Operation Nanook prepares emergency responders for the worst

Volunteers from the Yukon’s Special Operations Medical Extrication Team prepare for a helicopter flight on a CH-146 Griffon from 408 Tactical Helicopter Squadron during Operation NANOOK-TATIGIIT in Whitehorse on May 31, 2019. (Crystal Schick/Yukon News) Volunteers from theYukon’s Special Operations Medical Extrication Team (SOMET) prepare for a helicopter flight on CH-146 Griffon from 408 Tactical Helicopter Squadron during Operation Nanook-Tatigiit in Whitehorse on May 31, 2019. (Crystal Schick/Yukon News)
Volunteers from the Yukon’s Special Operations Medical Extrication Team take a familiarization flight on a CH-146 Griffon from 408 Tactical Helicopter Squadron during Operation NANOOK-TATIGIIT in Whitehorse on May 31, 2019. (Crystal Schick/Yukon News) Volunteers from theYukon’s Special Operations Medical Extrication Team take a familiarization flight on CH-146 Griffon from 408 Tactical Helicopter Squadron during Operation Nanook-Tatigiit in Whitehorse on May 31, 2019. (Crystal Schick/Yukon News)
Canadian Armed Forces members and Mt. Lorne volunteer fire department train together for a structural collapse emergency near the Boyle Barracks in Whitehorse on May 29, 2019. The exercises were part of Operation Nanook-Tatigiit, an annual national emergency training operation that rotates yearly between the territories. (Crystal Schick/Yukon News)
Canadian Armed Forces members, Mt. Lorne volunteer fire department and others move concrete blocks by hand in practice for a structural collapse emergency near the Boyle Barracks in Whitehorse on May 29, 2019. (Crystal Schick/Yukon News)
Canadian Armed Forces members, Mt. Lorne volunteer fire department and others move concrete blocks by hand in practice for a structural collapse emergency near the Boyle Barracks in Whitehorse on May 29, 2019. (Crystal Schick/Yukon News)
Members of Operation Nanook-Tatigiit do structural field training near Boyle Barracks in Whitehorse on May 29, 2019. (Crystal Schick/Yukon News)
Members of 4 Engineer Support Regiment receive wildland firefighting training during Operation Nanook-Tatigiit in Whitehorse on May 27, 2019. (MCpl Charles A. Stephen/Department of National Defence)
Members of the Canadian Armed Forces from across Canada clear a portion of the Trans-Canada Trail alongside members of the Carcross Ranger Patrol during Operation Nanook-Tatigiit 19 in Whitehorse on June 1, 2019. (Cpl Karen Neate/Department of National Defence)
Crews remove a metal beam from the back windshield of a vehicle during Urban Search And Rescue and casualty extrication training at Carcross cutoff in Whitehorse on June 3, 2019. (Crystal Schick/Yukon News)
Crews remove a concrete block from the roof of a vehicle during Urban Search And Rescue and casualty extrication training at Carcross cutoff in Whitehorse on June 3, 2019. (MCpl Charles A. Stephen/Department of National Defence)
A dummy is covered in ruble after a vehicle crashed into the side of a residential building during a mock rescue scenerio for Urban Search and Rescue training conducted by the Canadian Forces Base Esquimalt USAR Team in Whitehorse on June 3, 2019. (Crystal Schick/Yukon News)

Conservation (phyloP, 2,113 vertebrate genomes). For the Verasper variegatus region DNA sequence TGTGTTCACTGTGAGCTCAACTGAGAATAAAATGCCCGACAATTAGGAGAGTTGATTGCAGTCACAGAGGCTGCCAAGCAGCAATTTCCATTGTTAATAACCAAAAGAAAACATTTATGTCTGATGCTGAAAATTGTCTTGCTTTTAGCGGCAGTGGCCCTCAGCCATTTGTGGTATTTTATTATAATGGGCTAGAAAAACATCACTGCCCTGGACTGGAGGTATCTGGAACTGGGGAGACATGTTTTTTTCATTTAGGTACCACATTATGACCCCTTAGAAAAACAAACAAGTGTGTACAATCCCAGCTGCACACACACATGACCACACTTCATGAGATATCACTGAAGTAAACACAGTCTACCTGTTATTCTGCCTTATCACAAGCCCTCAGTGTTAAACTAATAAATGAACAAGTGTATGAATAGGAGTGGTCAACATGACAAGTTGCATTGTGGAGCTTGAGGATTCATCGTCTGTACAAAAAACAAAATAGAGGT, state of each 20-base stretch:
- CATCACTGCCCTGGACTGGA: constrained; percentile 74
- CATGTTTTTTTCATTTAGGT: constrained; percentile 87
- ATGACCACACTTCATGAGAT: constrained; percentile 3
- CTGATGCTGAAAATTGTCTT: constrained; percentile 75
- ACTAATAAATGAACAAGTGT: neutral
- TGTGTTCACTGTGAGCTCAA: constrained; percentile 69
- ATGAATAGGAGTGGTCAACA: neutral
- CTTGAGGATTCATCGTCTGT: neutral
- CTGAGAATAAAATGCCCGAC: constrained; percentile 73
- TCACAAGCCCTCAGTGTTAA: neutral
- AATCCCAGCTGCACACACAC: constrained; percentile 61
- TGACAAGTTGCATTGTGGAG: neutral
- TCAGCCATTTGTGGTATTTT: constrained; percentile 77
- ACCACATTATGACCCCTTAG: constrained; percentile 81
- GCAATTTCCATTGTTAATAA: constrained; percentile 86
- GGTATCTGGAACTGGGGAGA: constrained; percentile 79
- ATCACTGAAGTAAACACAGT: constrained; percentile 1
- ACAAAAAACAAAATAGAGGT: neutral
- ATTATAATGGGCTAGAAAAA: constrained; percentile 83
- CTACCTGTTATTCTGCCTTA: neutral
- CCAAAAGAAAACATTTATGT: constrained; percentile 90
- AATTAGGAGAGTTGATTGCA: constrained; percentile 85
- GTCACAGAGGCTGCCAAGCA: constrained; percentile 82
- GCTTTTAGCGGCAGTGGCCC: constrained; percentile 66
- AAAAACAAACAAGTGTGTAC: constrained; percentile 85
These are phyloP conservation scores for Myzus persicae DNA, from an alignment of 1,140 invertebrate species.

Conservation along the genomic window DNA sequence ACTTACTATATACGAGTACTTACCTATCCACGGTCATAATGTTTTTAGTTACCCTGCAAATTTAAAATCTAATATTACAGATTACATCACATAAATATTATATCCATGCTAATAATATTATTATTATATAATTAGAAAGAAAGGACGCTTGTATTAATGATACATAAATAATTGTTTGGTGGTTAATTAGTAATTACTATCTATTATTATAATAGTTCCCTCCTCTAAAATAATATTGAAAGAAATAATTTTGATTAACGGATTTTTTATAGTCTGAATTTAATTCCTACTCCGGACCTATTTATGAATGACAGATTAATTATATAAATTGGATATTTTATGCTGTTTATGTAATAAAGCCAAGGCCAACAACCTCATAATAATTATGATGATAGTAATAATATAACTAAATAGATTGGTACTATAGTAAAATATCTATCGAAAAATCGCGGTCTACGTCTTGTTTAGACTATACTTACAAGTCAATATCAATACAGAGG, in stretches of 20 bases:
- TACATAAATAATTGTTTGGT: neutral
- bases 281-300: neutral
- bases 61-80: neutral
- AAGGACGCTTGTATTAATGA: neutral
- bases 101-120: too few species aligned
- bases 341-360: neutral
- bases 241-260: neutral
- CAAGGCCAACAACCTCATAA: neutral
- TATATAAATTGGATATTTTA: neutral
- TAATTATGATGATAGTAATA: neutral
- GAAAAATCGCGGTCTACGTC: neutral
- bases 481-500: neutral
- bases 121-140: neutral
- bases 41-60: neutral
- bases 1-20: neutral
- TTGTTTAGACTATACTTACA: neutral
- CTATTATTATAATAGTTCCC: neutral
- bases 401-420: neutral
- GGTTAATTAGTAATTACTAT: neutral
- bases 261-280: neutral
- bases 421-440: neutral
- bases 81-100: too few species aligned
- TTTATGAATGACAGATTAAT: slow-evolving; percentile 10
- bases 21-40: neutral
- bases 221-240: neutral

As part of Urban Search and Rescue training, a military firefighter penetrates the wall of a building to rescue a “victim” trapped inside a house near Carcross Cutoff in Whitehorse on June 3, 2019. (Crystal Schick/Yukon News)
Members of the Canadian Armed Forces enter a building to rescue a “victim” trapped inside as part of Operation Nanook-Tatigiit Urban Search and Rescue training in Whitehorse on June 3, 2019. (Crystal Schick/Yukon News)
Members of the Canadian Armed Forces enter a building to rescue a “victim” trapped inside as part of Operation Nanook-Tatigiit Urban Search and Rescue training in Whitehorse on June 3, 2019. (Crystal Schick/Yukon News)
Canadian Forces Members from across Canada along with members of the 1 Canadian Rangers Patrol Group Carcross depart for a Search and Rescue Training event at Marsh Lake during Operation Nanook-Tatigiit 19 on Jun 05, 2019. (Cpl Karen Neate/Department of National Defenc
Canadian Forces Members from across Canada along with members of the 1 Canadian Rangers Patrol Group Carcross depart for a Search and Rescue Training event at Marsh Lake during Operation Nanook-Tatigiit 19 on Jun 05, 2019. (Cpl Karen Neate/Department of National Defence)
A sandwich board directs “evacuees” to a reception centre set up at the Canada Games Centre in Whitehorse on June 5. The live training exercise was part of Operation Nanook-Tatigiit which imagined a fire approaching Whitehorse from the south. (Crystal Schick/Yukon News)
A reception centre set up for 200 Cowley Creek and Mary Lake “evacuees” at the Canada Games Centre in Whitehorse on June 5, 2019. The live training exercise was part of Operation Nanook-Tatigiit which imagined a fire approaching Whitehorse from the south. (Crystal Schick/Yukon News)
A reception centre set up for 200 Cowley Creek and Mary Lake “evacuees” at the Canada Games Centre in Whitehorse on June 5, 2019. The live training exercise was part of Operation Nanook-Tatigiit which imagined a fire approaching Whitehorse from the south. (Crystal Schick/Yukon News)
A reception centre set up for 200 Cowley Creek and Mary Lake “evacuees” at the Canada Games Centre in Whitehorse on June 5, 2019. The live training exercise was part of Operation Nanook-Tatigiit which imagined a fire approaching Whitehorse from the south. (Crystal Schick/Yukon News)